With the Oscars coming this Sunday, here are my (extremely late) picks for my favorite movies of 2009. A few caveats: I have yet to see Crazy Heart, Precious, and both of the Man films (A Serious and A Single), so adjust your expectations accordingly. And before anyone asks, Avatar is definitely in my Top 10 for the year; I'm not sure it's worthy of a Best Picture accolade, but the sheer 3-D IMAXed spectacle of it certainly left me entertained for 162 minutes. (I also wish Oscar had found space in its ten nominations for two more equally enjoyable choices, Star Trek and 500 Days Of Summer.)
5. District 9
In a great year for sci-fi, this debut from director Neill Blomkamp stands the tallest, an equal balance between crowd-pleasing popcorn flick and astute social commentary, delivered with eye-popping effects that bely the (relatively) miniscule $30 million budget. And throughout, its scrappy energy leaps off the screen, making District 9 one of the best "genre films" in years.
4. The Hurt Locker
Talk about tension; The Hurt Locker delivers in spades, to the point where the atmosphere itself—all desert grit and stinging sweat—practically becomes another character. Credit Jeremy Renner's knockout performance and Kathryn Bigelow's claustrophobic, near-documentary direction for making this one the odds-on Best Picture favorite; while it's not my personal pick, you won't hear any objections from me if The Hurt Locker walks away with the big prize come Sunday.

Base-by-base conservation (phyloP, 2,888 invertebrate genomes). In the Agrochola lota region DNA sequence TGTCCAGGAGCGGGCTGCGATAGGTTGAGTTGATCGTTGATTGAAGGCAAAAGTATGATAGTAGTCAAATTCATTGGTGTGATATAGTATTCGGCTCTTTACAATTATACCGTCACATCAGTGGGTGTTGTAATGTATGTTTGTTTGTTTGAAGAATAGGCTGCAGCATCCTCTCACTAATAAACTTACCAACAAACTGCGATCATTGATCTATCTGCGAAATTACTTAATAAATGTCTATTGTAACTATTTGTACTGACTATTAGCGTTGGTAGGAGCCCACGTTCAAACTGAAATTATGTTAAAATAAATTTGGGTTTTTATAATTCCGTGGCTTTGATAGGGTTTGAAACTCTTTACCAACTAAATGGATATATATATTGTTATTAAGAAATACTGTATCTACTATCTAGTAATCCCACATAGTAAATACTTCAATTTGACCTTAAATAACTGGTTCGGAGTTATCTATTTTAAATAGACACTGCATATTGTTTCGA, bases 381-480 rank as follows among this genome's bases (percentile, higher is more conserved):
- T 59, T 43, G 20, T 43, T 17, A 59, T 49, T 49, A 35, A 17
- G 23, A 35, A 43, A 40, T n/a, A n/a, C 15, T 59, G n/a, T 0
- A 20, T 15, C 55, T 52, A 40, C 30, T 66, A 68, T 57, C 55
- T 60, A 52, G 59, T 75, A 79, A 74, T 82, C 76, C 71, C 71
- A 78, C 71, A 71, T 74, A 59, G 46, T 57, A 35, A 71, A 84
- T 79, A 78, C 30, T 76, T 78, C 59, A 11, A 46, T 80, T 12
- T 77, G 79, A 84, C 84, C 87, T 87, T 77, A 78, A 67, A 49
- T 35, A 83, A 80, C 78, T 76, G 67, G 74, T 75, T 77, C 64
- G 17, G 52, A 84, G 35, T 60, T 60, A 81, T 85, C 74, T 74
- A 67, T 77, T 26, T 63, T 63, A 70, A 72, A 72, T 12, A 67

3. Up In The Air
After coming close with Thank You For Smoking and Juno, director Jason Reitman finally knocks one out of the park. Up In The Air is, at its heart, a small character study writ larger by uncomfortably prescient current events, with a core trio of completely natural performances—from Clooney, of course, but also Vera Farmiga and Anna Kendrick—giving the film a quiet sort of honesty... and ultimately, its heartwrenching power.
2. Inglourious Basterds
Not just the best Quentin flick since Pulp Fiction, the wild, woolly, and devilishly funny Inglourious Basterds is also the most Tarantino-y of all Tarantino pictures, a movie drunk on its own go-for-broke enthusiasm and deeply in love with language: dialogue, accents, and everything in between. Quentin's fascination with all things cinematic seeps into every second, and with Col. Hans Landa, Christoph Waltz has crafted a villain for the ages; like Anton Chigurh or Hannibal Lecter, you can't take your eyes off him.
I've watched Pixar's masterpiece on four separate occasions since its release in the summer of 2009, and damn if that (now justifiably famous) ten-minute stretch didn't move me to tears every time. Up was as exuberant, beautiful, and hilarious as anything I saw last year, with an added emotional resonance that no other film—animated or otherwise—could match. Bravo to Pixar for topping themselves yet again, and bravo to Up for providing a fitting cap to the studio's remarkably consistent decade.